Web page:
• Participants (agency, public authority and university) including the Assemblymembers were adverse to an active management role by the State of IP, but acknowledged the need for a statewide inventory and better cooperation among state-funded entities. A central repository would enhance research collaboration among researchers, universities, agencies and businesses, and could lead to more coordinated and efficient economic development initiatives.

  • While not the consensus, it was suggested that the State could create a designated office to manage and prosecute patents, as well as negotiate royalties. It was also suggested that there be a designated office to keep track of IP generated with State funding while the actual management of the funds be carried out by the grantees.


Coordination with Federal IP Policies

  • Participants maintained the same position as those at the September roundtable discussion. Where federal funds are included in the research, Bayh-Dole takes precedence as far as IP policy is concerned since it would be all but impossible to separate out state dollars. Bayh-Dole requires that licensing income be pumped back into the grantee institution, enabling further research and development.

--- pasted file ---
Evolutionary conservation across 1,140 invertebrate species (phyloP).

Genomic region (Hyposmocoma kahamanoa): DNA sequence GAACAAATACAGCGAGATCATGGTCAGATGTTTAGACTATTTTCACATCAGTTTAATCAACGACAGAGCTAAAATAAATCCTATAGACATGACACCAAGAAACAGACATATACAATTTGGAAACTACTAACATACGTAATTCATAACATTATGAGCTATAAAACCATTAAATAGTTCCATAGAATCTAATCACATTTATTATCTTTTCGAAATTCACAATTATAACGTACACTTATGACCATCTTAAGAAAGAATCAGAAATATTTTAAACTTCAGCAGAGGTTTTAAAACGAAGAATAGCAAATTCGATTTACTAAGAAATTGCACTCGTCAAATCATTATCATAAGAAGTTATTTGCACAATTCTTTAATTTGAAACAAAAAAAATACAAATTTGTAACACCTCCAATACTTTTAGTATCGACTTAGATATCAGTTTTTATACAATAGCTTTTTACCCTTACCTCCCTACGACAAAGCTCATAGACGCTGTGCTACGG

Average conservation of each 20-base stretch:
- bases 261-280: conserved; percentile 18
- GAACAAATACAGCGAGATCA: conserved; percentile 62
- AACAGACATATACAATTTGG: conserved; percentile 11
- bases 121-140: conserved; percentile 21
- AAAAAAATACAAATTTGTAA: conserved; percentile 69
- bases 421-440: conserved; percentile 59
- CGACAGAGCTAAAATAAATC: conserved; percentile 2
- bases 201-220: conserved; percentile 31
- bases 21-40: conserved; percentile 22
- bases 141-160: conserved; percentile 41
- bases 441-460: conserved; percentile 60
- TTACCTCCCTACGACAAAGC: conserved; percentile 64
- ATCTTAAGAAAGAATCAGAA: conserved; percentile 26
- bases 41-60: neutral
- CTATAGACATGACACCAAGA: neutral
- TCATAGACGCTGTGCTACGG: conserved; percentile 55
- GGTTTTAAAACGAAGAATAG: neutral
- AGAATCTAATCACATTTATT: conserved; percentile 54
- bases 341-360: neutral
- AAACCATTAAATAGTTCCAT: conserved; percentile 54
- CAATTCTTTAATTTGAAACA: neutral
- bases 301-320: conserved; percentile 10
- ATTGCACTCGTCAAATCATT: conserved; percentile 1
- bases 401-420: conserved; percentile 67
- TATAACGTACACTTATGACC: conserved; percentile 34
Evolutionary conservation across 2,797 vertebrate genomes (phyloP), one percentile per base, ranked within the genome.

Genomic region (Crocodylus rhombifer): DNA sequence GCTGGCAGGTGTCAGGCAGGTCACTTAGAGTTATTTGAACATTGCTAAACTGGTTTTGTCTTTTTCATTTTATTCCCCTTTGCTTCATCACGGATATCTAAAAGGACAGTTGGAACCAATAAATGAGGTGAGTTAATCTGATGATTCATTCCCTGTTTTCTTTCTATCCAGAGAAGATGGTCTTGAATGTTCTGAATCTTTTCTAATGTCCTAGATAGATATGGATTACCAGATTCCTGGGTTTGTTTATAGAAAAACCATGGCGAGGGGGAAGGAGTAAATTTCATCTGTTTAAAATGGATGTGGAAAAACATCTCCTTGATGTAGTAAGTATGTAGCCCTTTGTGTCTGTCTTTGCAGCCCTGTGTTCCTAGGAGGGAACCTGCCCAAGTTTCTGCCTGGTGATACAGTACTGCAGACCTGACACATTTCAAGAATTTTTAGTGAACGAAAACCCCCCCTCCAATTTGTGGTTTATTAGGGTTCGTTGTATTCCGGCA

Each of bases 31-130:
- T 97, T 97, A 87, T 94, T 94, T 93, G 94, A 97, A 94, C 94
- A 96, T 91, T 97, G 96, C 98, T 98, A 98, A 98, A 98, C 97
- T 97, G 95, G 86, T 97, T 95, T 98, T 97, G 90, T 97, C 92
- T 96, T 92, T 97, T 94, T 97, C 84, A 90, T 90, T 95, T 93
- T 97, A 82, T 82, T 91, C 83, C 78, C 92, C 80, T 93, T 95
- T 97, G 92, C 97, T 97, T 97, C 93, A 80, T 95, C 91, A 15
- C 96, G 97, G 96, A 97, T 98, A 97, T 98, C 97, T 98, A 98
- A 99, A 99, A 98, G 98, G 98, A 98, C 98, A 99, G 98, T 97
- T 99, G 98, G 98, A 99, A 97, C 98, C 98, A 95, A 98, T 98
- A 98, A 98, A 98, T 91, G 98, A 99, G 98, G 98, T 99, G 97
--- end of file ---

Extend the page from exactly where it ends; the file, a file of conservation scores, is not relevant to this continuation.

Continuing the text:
• Participants also agreed that the State should have a system in place for reporting and tracking and that they could easily replicate, for the State, what they are required to report when awarded federal funds.

State Ownership of IP

  • Participants and legislators agreed that while it is reasonable and beneficial for the State to track and maintain an inventory of intellectual property, it would serve no purpose for the State to actually 'own' the IP. This would be in contradiction with Bayh-Dole and almost impossible to put into practice since federal and state funds often overlap.

  • The suggestion was made that a single policy be put in place for state-funded R&D to eliminate contract-by-contract negotiations, which often ends with the institution losing the contract. It was noted that the federal policy is not negotiated from contract to contract and that it doesn't benefit any of the parties to have such a procedure for industry-sponsored R&D.